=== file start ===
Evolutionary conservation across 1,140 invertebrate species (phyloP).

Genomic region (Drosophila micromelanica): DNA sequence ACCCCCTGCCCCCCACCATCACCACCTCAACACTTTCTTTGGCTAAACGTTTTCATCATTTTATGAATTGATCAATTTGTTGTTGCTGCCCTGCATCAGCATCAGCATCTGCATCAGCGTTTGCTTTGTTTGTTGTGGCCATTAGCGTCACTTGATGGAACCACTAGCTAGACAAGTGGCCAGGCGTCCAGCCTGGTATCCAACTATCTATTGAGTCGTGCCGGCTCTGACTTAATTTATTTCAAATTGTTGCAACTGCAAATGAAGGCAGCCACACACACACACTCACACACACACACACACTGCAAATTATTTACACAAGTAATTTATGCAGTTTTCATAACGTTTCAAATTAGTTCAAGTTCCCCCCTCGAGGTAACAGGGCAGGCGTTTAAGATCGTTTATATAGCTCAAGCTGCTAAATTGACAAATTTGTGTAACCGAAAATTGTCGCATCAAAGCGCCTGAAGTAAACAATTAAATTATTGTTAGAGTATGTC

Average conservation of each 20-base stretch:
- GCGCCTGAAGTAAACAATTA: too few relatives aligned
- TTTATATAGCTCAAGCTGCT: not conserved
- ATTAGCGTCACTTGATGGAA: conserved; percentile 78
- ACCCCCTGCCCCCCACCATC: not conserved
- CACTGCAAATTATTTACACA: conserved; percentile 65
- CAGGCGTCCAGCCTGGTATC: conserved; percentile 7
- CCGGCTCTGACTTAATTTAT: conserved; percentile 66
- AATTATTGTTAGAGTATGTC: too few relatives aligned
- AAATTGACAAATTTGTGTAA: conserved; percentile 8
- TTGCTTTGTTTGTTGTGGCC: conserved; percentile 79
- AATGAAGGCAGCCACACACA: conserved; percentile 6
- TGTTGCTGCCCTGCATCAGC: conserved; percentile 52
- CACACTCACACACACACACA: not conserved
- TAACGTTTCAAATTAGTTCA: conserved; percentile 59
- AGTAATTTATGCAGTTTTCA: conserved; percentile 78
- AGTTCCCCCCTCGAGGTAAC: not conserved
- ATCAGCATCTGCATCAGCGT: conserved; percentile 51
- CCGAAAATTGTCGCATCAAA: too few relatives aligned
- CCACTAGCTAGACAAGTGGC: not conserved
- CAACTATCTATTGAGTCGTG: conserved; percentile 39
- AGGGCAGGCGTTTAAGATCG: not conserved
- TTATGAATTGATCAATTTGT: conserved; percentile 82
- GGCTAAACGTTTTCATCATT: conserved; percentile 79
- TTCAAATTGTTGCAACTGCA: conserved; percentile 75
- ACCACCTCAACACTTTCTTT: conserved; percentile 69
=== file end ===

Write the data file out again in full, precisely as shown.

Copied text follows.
Evolutionary conservation across 1,140 invertebrate species (phyloP).

Genomic region (Drosophila micromelanica): DNA sequence ACCCCCTGCCCCCCACCATCACCACCTCAACACTTTCTTTGGCTAAACGTTTTCATCATTTTATGAATTGATCAATTTGTTGTTGCTGCCCTGCATCAGCATCAGCATCTGCATCAGCGTTTGCTTTGTTTGTTGTGGCCATTAGCGTCACTTGATGGAACCACTAGCTAGACAAGTGGCCAGGCGTCCAGCCTGGTATCCAACTATCTATTGAGTCGTGCCGGCTCTGACTTAATTTATTTCAAATTGTTGCAACTGCAAATGAAGGCAGCCACACACACACACTCACACACACACACACACTGCAAATTATTTACACAAGTAATTTATGCAGTTTTCATAACGTTTCAAATTAGTTCAAGTTCCCCCCTCGAGGTAACAGGGCAGGCGTTTAAGATCGTTTATATAGCTCAAGCTGCTAAATTGACAAATTTGTGTAACCGAAAATTGTCGCATCAAAGCGCCTGAAGTAAACAATTAAATTATTGTTAGAGTATGTC

Average conservation of each 20-base stretch:
- GCGCCTGAAGTAAACAATTA: too few relatives aligned
- TTTATATAGCTCAAGCTGCT: not conserved
- ATTAGCGTCACTTGATGGAA: conserved; percentile 78
- ACCCCCTGCCCCCCACCATC: not conserved
- CACTGCAAATTATTTACACA: conserved; percentile 65
- CAGGCGTCCAGCCTGGTATC: conserved; percentile 7
- CCGGCTCTGACTTAATTTAT: conserved; percentile 66
- AATTATTGTTAGAGTATGTC: too few relatives aligned
- AAATTGACAAATTTGTGTAA: conserved; percentile 8
- TTGCTTTGTTTGTTGTGGCC: conserved; percentile 79
- AATGAAGGCAGCCACACACA: conserved; percentile 6
- TGTTGCTGCCCTGCATCAGC: conserved; percentile 52
- CACACTCACACACACACACA: not conserved
- TAACGTTTCAAATTAGTTCA: conserved; percentile 59
- AGTAATTTATGCAGTTTTCA: conserved; percentile 78
- AGTTCCCCCCTCGAGGTAAC: not conserved
- ATCAGCATCTGCATCAGCGT: conserved; percentile 51
- CCGAAAATTGTCGCATCAAA: too few relatives aligned
- CCACTAGCTAGACAAGTGGC: not conserved
- CAACTATCTATTGAGTCGTG: conserved; percentile 39
- AGGGCAGGCGTTTAAGATCG: not conserved
- TTATGAATTGATCAATTTGT: conserved; percentile 82
- GGCTAAACGTTTTCATCATT: conserved; percentile 79
- TTCAAATTGTTGCAACTGCA: conserved; percentile 75
- ACCACCTCAACACTTTCTTT: conserved; percentile 69